Dow Jones Industrial rose 2.79% to 24030.90. Yahoo Finance, 11-30-17
 
Adams Gaming Index* rose 16% to 4560.79. CDC Newsroom, 12-1-17
 
*Much of the Adams Index increase is a reflection of an error in calculations: for the last few months Isle of Capri was included in the Index, even though it ceased trading in May. This month Eldorado Resorts has replaced Isle in the Index, as was the case for the NASDAQ. The Adams Index now consists of Boyd Gaming, International Game Technology, Eldorado Resorts, Las Vegas Sands, MGM Resorts International, Penn National Gaming, Pinnacle Entertainment, Scientific Games, Wynn Resorts, and Wal-Mart.
More than just Hot Air! 

New Jersey and Atlantic City continued to show positive results in November, with 2017 being the best year the city has had in ten years. The upward trend has been driven by the double-digit growth of online gaming. In November, Internet gaming was up 20 percent to $20.6 million; casino revenue was up 4.6 percent to $206.4 million. The casino growth is particularly impressive because two of the properties, Bally and Harrah's, were down significantly. The remaining five casinos had a very strong month, with Resorts up 18.6 percent and Golden Nugget up 15.2 percent. Borgata, which has a 30 percent market share in the city, was up 5.7 percent to $64 million; its change is extremely important to the city's figures as a whole.
 
Although the economy contributed to gaming's growth in November, the old story-line - expansion - was still relevant. The first category of expanded capacity has been with casinos, with Maryland, New York, and Kansas having more casinos in November 2017 than in 2016. In Maryland and New York the new casinos drove very large increases in revenue in November, as they have all year.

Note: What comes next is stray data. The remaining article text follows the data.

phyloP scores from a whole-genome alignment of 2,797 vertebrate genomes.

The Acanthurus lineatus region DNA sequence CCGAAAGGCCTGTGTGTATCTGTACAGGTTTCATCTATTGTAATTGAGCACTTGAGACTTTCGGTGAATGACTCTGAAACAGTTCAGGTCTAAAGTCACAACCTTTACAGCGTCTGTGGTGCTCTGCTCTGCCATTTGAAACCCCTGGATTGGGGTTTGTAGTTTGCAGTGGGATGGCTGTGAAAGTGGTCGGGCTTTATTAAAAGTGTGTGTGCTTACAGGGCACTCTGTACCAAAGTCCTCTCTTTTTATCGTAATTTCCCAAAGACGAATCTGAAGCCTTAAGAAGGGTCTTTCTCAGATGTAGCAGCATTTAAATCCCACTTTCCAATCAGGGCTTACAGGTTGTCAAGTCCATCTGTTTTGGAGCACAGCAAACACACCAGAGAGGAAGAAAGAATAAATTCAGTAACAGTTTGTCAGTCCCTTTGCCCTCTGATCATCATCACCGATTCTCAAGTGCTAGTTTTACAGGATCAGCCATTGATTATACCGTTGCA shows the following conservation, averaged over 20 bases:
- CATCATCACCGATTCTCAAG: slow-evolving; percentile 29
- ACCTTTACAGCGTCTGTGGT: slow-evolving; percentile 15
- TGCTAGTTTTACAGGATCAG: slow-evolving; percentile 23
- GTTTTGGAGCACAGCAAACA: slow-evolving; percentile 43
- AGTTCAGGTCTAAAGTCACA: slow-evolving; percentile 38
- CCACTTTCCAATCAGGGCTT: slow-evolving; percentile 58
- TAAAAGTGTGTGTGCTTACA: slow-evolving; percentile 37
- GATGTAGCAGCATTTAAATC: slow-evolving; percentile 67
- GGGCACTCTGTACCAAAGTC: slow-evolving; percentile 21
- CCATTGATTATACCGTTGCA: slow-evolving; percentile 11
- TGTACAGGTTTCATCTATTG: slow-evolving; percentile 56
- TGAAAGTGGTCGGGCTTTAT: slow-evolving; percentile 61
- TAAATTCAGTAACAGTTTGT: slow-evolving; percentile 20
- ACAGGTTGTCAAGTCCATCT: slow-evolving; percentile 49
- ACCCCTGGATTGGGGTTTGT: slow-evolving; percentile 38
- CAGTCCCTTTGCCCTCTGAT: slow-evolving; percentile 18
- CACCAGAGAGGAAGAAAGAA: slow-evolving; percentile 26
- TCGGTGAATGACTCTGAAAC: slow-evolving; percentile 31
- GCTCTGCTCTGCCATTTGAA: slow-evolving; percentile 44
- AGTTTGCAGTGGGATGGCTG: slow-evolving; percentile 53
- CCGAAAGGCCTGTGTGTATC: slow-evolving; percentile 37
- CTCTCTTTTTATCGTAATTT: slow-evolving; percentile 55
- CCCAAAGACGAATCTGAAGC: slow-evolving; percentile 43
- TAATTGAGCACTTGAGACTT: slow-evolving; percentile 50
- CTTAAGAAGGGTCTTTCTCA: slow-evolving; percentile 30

Maryland's casino revenue was up 41.9 percent as a result of $50.6 million generated by MGM National Harbor. Once again Maryland Live and Horseshoe Baltimore paid the price, with declining revenues: Maryland Live was down 13.5 percent to $43 million, and the Horseshoe was down 20 percent to $22.7 million. The total drop for the five previously-existing casinos was 13.1 percent. MGM opened in December 2016, so beginning in January 2018 the year-over-year comparisons will be even more interesting.
 
New York's combined casino and VLT revenue was up 21.1 percent, it has three new casinos, which together generated $29 million in gaming win. The casinos accounted for the majority of the increase, however, VLTs were up 2.4 percent to $159 million. There were 19,094 units in New York in November, up from 18,144 a year earlier.
 
Casino revenue in Kansas increased 12 percent, the lion's share of that coming from Kansas Crossing. That's the state's new casino, reporting $2.4 million in gaming win for the month.
 
The second category of expanded capacity in 2017 has been VLTs, with Illinois and South Dakota the two states with increases. For 2017, their VLTs have reported an increase in overall revenue as a result of those added units.
 
The numbers in South Dakota are very small. Because of the state's remote location and unique casino environment it is insignificant in the national picture.
 
Illinois, on the other hand, is very significant in the national narrative. It is significant because other states are looking at it as a model for potential expansion and because the numbers themselves are large. The number of VLTs in Illinois grew by 12.3 percent to 27,787 in November, generating $112.4 million in win, an increase of 18 percent compared to a year earlier. November was also the first month that the revenue generated by the VLTs exceeded casino revenue in Illinois; the casinos had $108.6 million in November, a decrease of 2.3 percent.